The increase in water demand due to rapid increase in population, urbanization and industrialization is posing a major challenge to the global water resources. The ground system of India is the largest, currently, covering 160 million ha of cultivated land in India with 39 million ha irrigated by groundwater and 22 million ha by irrigated canals. India’s groundwater crisis, fuelled by intense pumping, specifically in northern India is being depleted at a rate of 19.2 gigatons per year which is equivalent to almost a third of the capacity of one of India’s largest reservoirs by water capacity, the Indira Sagar in Madhya Pradesh, said Matthew Rodell who works at NASA.
More than 80% of available water resources in India is being currently utilized for irrigation purposes where, the average water use efficiency of irrigation projects is assessed to be only of the order of 30-35%. The agriculture sector, in addition to providing a source of livelihood for almost 50 percent of India’s population, also accounts for 78 percent of the total water used in the country. Further, as per NCIWRD report, the percentage of water used for irrigation in India out of the total water use for the year 2025 under high demand scenario was estimated as 72.48%. An example could be seen in Haryana and Rajasthan were 40%-75% of the groundwater units are overused, and the one in Punjab where 75%-90% of groundwater units are exploited. Despite receiving one percent higher than normal rainfall between 2003 and 2015, northern India experienced severe groundwater depletion primarily due to widespread over extraction for irrigation of crops like rice and wheat. it is estimated that agricultural production will need to expand by approximately 70% by 2050.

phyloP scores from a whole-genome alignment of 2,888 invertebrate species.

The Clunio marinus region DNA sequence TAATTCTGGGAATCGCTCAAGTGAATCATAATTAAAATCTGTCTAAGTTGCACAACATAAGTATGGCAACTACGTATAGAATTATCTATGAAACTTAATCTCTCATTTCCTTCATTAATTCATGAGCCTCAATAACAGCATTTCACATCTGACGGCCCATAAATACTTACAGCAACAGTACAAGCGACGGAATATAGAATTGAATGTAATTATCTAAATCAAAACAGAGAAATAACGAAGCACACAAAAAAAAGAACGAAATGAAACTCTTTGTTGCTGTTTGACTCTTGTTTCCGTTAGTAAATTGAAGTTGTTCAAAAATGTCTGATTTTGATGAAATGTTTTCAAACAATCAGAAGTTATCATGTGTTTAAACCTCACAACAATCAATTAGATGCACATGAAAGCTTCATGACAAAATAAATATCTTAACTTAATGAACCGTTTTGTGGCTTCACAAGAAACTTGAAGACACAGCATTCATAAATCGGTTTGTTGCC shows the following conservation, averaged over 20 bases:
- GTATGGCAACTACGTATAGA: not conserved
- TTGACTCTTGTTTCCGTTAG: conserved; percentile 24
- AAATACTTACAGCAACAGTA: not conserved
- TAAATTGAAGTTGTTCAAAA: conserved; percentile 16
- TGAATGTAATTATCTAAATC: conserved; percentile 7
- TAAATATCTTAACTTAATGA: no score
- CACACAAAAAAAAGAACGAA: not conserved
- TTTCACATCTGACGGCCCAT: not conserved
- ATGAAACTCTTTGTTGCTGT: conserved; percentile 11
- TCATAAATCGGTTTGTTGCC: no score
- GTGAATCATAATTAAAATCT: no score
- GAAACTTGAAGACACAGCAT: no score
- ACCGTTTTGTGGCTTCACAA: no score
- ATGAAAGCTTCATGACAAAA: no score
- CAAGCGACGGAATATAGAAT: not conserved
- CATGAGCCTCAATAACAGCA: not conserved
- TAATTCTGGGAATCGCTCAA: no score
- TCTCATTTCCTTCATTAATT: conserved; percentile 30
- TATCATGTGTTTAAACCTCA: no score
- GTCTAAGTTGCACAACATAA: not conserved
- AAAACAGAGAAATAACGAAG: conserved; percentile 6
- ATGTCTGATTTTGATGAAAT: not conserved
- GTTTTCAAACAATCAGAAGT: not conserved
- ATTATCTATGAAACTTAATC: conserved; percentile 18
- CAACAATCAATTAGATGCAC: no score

The future demand on water by all sectors is estimated to require as much as 25 to 40% of water to be re-allocated from lower to higher productivity and employment activities, particularly in water stressed regions. In most cases, such reallocation is expected to come from agriculture due to its high share of water use. Currently, agriculture accounts (on average) for 70 percent of all freshwater withdrawals globally (and an even higher share of “consumptive water use” due to the evapotranspiration of crops).
Almost 80% of water supply flows back into the ecosystem as wastewater. While the study projects rainfall to increase by 12 percent by 2100, Rodell warned “it will be too little, too late.”